If I enter bash -x option, it will show all the line. But the script will execute normally.

How can I execute line by line? Than I can see if it do the correct thing, or I abort and fix the bug. The same effect is put a read in every line.


5 Answers 5


You don't need to put a read in everyline, just add a trap like the following into your bash script, it has the effect you want, eg.

#!/usr/bin/env bash
set -x
trap read debug


Works, just tested it with bash v4.2.8 and v3.2.25.


If your script is reading content from files, the above listed will not work. A workaround could look like the following example.

#!/usr/bin/env bash
echo "Press CTRL+C to proceed."
trap "pkill -f 'sleep 1h'" INT
trap "set +x ; sleep 1h ; set -x" DEBUG


To stop the script you would have to kill it from another shell in this case.


If you simply want to wait a few seconds before proceeding to the next command in your script the following example could work for you.

#!/usr/bin/env bash
trap "set +x; sleep 5; set -x" DEBUG


I'm adding set +x and set -x within the trap command to make the output more readable.

  • 2
    Then how do you step to the next line (run the next command)? Commented Mar 11, 2014 at 19:52
  • 2
    It traps a read on every command. Only thing you need to do is pressing return to get to the next command Commented Mar 11, 2014 at 20:10
  • 1
    if you have command lines like this "while read line; do echo $line; done < somefile" that method does not work because "trap read DEBUG" read line from somefile
    – mug896
    Commented Jul 20, 2015 at 3:01
  • 3
    How do you make it stop? After I step through the script to the end, the shell acts like the script is still running. Commented Jan 26, 2016 at 18:50
  • 2
    Change to trap 'read -u1' debug to override file read redirection problem. Commented Dec 16, 2016 at 11:18

The BASH Debugger Project is "a source-code debugger for bash that follows the gdb command syntax."

  • 4
    This is really the best solution. It allows viewing the line before it is run (and much more). On most systems it can be installed with apt-get install bashdb. Then you just need to run bashdb your_command.sh, type step, and then hit carriage return after that.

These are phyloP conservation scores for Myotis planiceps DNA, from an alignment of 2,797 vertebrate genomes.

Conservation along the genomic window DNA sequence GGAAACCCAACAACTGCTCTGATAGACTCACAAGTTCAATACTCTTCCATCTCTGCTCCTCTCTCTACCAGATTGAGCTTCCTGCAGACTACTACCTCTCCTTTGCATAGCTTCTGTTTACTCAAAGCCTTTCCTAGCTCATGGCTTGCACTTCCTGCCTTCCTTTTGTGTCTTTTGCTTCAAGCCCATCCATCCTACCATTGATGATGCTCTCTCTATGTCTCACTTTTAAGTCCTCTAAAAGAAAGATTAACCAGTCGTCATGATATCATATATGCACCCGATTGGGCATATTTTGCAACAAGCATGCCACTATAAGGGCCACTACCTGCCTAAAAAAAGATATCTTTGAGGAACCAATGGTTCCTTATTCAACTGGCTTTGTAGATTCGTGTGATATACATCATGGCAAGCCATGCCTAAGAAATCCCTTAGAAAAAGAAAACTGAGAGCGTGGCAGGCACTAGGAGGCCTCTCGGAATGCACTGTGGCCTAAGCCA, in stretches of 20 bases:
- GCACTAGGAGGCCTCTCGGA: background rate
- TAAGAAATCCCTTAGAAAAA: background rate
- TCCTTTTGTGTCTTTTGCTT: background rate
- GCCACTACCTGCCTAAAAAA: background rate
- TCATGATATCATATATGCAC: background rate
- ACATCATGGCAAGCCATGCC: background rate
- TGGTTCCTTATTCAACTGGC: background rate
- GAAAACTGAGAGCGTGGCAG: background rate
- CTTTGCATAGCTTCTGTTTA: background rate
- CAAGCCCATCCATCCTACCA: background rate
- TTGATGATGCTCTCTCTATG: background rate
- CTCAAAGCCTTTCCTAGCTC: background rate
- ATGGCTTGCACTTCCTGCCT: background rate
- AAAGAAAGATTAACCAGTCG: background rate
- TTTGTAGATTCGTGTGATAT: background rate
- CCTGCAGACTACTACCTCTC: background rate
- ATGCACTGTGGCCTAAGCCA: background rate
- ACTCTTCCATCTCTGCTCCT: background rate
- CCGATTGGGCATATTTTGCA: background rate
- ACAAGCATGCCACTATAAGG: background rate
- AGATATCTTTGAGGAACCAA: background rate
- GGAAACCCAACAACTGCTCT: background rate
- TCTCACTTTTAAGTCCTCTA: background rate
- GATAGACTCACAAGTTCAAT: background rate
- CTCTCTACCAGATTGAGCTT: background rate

– studgeek
    Commented Jan 16, 2017 at 19:35
  • 2
    @studgeek it is not available on Redhat/CentOS etc. so I would not call that "most systems".
    – Sajuuk
    Commented Feb 7, 2018 at 8:30
  • @Sajuuk, it may not be packaged, but it's absolutely available. Commented Apr 14, 2018 at 21:20
  • 1
    macOS: brew install bashdb
    – boweeb
    Commented Oct 9, 2019 at 19:22
  • 1
    @CharlesDuffy: it's not in the default Ubuntu repos either. Commented Mar 2, 2020 at 17:58

Have a look at bash-stepping-xtrace.

It allows stepping xtrace.


If your bash script is really a bunch of one off commands that you want to run one by one, you could do something like this, which runs each command one by one when you increment a variable LN, corresponding to the line number you want to run. This allows you to just run the last command again super easy, and then you just increment the variable to go to the next command.

Assuming your commands are in a file "it.sh", run the following, one by one.

$ cat it.sh
echo "hi there"
ls -la /etc/passwd

$ $(LN=1 && cat it.sh | head -n$LN | tail -n1)
"hi there"

$ $(LN=2 && cat it.sh | head -n$LN | tail -n1)
Wed Feb 28 10:58:52 AST 2018

$ $(LN=3 && cat it.sh | head -n$LN | tail -n1)
-rw-r--r-- 1 root wheel 6774 Oct 2 21:29 /etc/passwd
  • This does not work for multi-line commands
    – see
    Commented Apr 25, 2021 at 8:19
  • yeah for sure - I do mention that in the description though - so if you have if statements that aren't on one line, or while loops, etc, it wont work for that!
    – Brad Parks
    Commented Apr 25, 2021 at 11:14

xargs: can filter lines

cat .bashrc | xargs -0 -l -d \\n bash
  • -0 Treat as raw input (no escaping)
  • -l Separate each line (Not by default for performances)
  • -d \\n The line separator

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